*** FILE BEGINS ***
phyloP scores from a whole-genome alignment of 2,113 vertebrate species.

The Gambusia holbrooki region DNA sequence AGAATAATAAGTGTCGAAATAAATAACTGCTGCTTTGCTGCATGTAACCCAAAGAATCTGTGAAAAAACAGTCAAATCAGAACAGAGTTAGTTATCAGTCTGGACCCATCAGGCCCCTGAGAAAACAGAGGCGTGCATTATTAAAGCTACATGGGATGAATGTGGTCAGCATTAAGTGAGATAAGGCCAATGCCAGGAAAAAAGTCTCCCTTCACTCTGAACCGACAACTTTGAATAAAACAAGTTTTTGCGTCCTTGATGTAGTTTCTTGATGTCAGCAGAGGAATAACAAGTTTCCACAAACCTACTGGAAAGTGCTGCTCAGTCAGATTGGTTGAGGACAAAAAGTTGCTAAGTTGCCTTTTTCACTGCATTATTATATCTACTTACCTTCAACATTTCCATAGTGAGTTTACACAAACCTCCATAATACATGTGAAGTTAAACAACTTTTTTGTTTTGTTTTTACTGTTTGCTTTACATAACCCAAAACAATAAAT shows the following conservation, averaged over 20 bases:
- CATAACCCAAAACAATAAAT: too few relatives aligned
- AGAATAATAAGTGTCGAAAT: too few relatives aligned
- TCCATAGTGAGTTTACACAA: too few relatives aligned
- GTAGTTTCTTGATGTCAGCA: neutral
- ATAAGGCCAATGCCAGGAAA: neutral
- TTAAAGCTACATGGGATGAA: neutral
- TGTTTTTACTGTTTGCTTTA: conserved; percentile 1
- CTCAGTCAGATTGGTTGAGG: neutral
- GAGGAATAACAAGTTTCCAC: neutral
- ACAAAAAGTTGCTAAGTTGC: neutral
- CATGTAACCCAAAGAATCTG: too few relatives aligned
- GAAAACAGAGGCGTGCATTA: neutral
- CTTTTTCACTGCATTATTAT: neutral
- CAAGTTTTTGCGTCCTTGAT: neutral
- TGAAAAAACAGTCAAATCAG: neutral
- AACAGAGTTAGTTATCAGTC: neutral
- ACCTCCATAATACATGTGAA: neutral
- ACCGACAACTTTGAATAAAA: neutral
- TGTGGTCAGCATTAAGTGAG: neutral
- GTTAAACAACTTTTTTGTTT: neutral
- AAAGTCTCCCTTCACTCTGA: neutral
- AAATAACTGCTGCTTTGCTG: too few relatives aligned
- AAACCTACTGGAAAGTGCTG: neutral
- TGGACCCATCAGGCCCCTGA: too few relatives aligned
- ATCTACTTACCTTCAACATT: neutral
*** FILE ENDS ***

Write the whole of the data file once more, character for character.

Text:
phyloP scores from a whole-genome alignment of 2,113 vertebrate species.

The Gambusia holbrooki region DNA sequence AGAATAATAAGTGTCGAAATAAATAACTGCTGCTTTGCTGCATGTAACCCAAAGAATCTGTGAAAAAACAGTCAAATCAGAACAGAGTTAGTTATCAGTCTGGACCCATCAGGCCCCTGAGAAAACAGAGGCGTGCATTATTAAAGCTACATGGGATGAATGTGGTCAGCATTAAGTGAGATAAGGCCAATGCCAGGAAAAAAGTCTCCCTTCACTCTGAACCGACAACTTTGAATAAAACAAGTTTTTGCGTCCTTGATGTAGTTTCTTGATGTCAGCAGAGGAATAACAAGTTTCCACAAACCTACTGGAAAGTGCTGCTCAGTCAGATTGGTTGAGGACAAAAAGTTGCTAAGTTGCCTTTTTCACTGCATTATTATATCTACTTACCTTCAACATTTCCATAGTGAGTTTACACAAACCTCCATAATACATGTGAAGTTAAACAACTTTTTTGTTTTGTTTTTACTGTTTGCTTTACATAACCCAAAACAATAAAT shows the following conservation, averaged over 20 bases:
- CATAACCCAAAACAATAAAT: too few relatives aligned
- AGAATAATAAGTGTCGAAAT: too few relatives aligned
- TCCATAGTGAGTTTACACAA: too few relatives aligned
- GTAGTTTCTTGATGTCAGCA: neutral
- ATAAGGCCAATGCCAGGAAA: neutral
- TTAAAGCTACATGGGATGAA: neutral
- TGTTTTTACTGTTTGCTTTA: conserved; percentile 1
- CTCAGTCAGATTGGTTGAGG: neutral
- GAGGAATAACAAGTTTCCAC: neutral
- ACAAAAAGTTGCTAAGTTGC: neutral
- CATGTAACCCAAAGAATCTG: too few relatives aligned
- GAAAACAGAGGCGTGCATTA: neutral
- CTTTTTCACTGCATTATTAT: neutral
- CAAGTTTTTGCGTCCTTGAT: neutral
- TGAAAAAACAGTCAAATCAG: neutral
- AACAGAGTTAGTTATCAGTC: neutral
- ACCTCCATAATACATGTGAA: neutral
- ACCGACAACTTTGAATAAAA: neutral
- TGTGGTCAGCATTAAGTGAG: neutral
- GTTAAACAACTTTTTTGTTT: neutral
- AAAGTCTCCCTTCACTCTGA: neutral
- AAATAACTGCTGCTTTGCTG: too few relatives aligned
- AAACCTACTGGAAAGTGCTG: neutral
- TGGACCCATCAGGCCCCTGA: too few relatives aligned
- ATCTACTTACCTTCAACATT: neutral